A cohort study on self-reported role stressors at work and poor sleep: Does sense of coherence moderate or mediate the associations?

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Åse Marie Hansen, Matias Brødsgaard Grynderup, Reiner Rugulies, Paul Maurice Conway, Anne Helene Garde, Eszter Török, Eva Gemzøe Mikkelsen, Roger Persson, Annie Høgh

AIM: The aim of the present study was to examine the bidirectional associations between subjective role ambiguity and role conflicts at work, respectively, and self-reported sleep 2 years later. In addition, we also examine whether sense of coherence (SOC) moderate or mediate the association between role stressors and poor sleep and between poor sleep and role stressors.

METHODS: We used questionnaire data collected in 2006 and 2008 from the Workplace Bullying and Harassment cohort. In 2006, 3363 responded to the questionnaire and in 2008 1671 responded. In total, 1569 participants responded in both 2006 and 2008 to the questions on role stressors (in terms of role ambiguity and role conflicts at work) and sleep problems in both 2006 and 2008. Sleep problems were assessed with the awakening index (AWI) and the disturbed sleep index (DSI). Moderation and mediation analyses of the association were estimated using structural equation modelling.

RESULTS: We found a prospective association between role stressors and sleep problems [beta values were 0.07 (95% CI 0.03-0.11) and 0.05 (CI 0.01-0.10) for DSI and AWI, respectively] when adjusting for sleep problems at baseline, age, sex, and life style factors (i.e. alcohol, smoking, and leisure time physical activity). SOC moderated the association showing that participants with lower SOC scores who reported higher role ambiguity reported sleep problems to a higher extent than participants with high SOC scores. SOC also mediated the association between role stressors and sleep problems. We also found support for sleep problems at baseline and role stressors 2 years later [DSI 0.04 (CI 0.00-0.08) and 0.15 (CI 0.09-0.21)] for role ambiguity and role conflicts, respectively. Similar results were observed for AWI.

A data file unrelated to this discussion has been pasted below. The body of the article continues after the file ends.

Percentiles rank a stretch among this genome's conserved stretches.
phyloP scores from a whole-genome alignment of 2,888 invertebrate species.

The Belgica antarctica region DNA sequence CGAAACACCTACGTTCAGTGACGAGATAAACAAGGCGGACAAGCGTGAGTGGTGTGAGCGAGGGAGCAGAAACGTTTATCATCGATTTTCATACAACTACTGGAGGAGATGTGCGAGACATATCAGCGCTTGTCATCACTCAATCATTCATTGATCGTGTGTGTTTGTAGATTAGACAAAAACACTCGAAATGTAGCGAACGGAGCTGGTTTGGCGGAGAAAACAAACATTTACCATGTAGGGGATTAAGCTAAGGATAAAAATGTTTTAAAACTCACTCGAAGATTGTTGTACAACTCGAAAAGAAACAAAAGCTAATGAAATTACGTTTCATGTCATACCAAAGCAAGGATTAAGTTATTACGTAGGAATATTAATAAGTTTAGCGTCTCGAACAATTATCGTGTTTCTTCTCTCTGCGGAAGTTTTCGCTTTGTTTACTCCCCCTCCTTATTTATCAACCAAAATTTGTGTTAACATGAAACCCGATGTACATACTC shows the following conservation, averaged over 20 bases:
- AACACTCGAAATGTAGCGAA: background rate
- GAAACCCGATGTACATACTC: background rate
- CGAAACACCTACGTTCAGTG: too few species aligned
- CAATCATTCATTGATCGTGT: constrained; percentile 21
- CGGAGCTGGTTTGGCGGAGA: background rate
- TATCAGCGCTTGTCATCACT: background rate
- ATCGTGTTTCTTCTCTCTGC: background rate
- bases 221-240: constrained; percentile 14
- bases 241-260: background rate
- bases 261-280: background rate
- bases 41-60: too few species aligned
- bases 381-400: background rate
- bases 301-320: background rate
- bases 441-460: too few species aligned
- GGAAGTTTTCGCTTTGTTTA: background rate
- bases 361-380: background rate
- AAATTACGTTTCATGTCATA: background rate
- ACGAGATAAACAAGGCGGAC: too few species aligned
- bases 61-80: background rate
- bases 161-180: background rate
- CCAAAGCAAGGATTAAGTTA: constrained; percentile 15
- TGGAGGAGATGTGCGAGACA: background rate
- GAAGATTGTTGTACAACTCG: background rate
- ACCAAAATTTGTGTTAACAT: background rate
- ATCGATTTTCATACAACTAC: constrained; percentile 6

CONCLUSION: Subjective role stressors were prospectively associated with sleep problems. Yet, sleep problems could also prospectively predict subjective role stressors (i.e. reverse causation). The analyses also showed that SOC may be regarded as both a mediating and a moderating factor of the association between subjective role conflicts and poor sleep. We found that SOC moderated the prospective association so participants with low SOC report more sleep problems with subjective role conflicts compared to participants with high SOC. Finally, we also found SOC mediated the prospective association between subjective role stressors and sleep problems and the reverse association.

Original languageEnglish
JournalInternational Archives of Occupational and Environmental Health
Volume91
Issue number4
Pages (from-to)445-456
Number of pages12
ISSN0340-0131
DOIs
Publication statusPublished - 2018

    Research areas

  • Journal Article

ID: 189668498